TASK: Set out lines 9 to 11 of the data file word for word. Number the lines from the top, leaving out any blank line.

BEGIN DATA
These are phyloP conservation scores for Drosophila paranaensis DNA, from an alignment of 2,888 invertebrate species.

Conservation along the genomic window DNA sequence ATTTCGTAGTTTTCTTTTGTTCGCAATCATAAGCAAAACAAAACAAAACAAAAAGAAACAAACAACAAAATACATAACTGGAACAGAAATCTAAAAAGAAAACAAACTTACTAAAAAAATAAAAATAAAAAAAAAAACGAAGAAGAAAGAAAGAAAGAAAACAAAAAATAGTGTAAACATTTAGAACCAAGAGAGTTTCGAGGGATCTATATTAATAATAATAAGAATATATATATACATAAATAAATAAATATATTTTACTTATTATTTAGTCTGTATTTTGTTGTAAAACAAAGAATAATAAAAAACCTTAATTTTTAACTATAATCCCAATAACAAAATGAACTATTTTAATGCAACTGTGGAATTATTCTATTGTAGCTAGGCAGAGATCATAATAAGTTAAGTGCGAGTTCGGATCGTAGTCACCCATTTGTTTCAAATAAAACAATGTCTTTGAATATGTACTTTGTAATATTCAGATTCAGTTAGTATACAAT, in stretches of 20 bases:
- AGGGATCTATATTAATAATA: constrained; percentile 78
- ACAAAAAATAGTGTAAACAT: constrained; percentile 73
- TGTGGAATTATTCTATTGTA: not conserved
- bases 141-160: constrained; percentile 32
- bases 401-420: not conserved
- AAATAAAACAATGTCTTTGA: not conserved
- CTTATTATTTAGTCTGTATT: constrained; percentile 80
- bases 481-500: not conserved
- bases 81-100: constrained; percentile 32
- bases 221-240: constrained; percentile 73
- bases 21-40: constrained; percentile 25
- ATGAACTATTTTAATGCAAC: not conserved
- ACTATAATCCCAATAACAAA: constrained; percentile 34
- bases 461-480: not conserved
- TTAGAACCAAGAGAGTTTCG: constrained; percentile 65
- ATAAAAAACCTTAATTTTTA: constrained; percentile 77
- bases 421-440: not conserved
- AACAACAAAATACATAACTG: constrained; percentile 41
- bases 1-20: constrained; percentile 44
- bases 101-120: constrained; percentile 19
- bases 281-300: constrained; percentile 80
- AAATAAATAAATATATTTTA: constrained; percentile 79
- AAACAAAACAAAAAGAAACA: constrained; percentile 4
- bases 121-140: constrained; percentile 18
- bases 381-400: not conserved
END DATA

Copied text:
- CTTATTATTTAGTCTGTATT: constrained; percentile 80
- bases 481-500: not conserved
- bases 81-100: constrained; percentile 32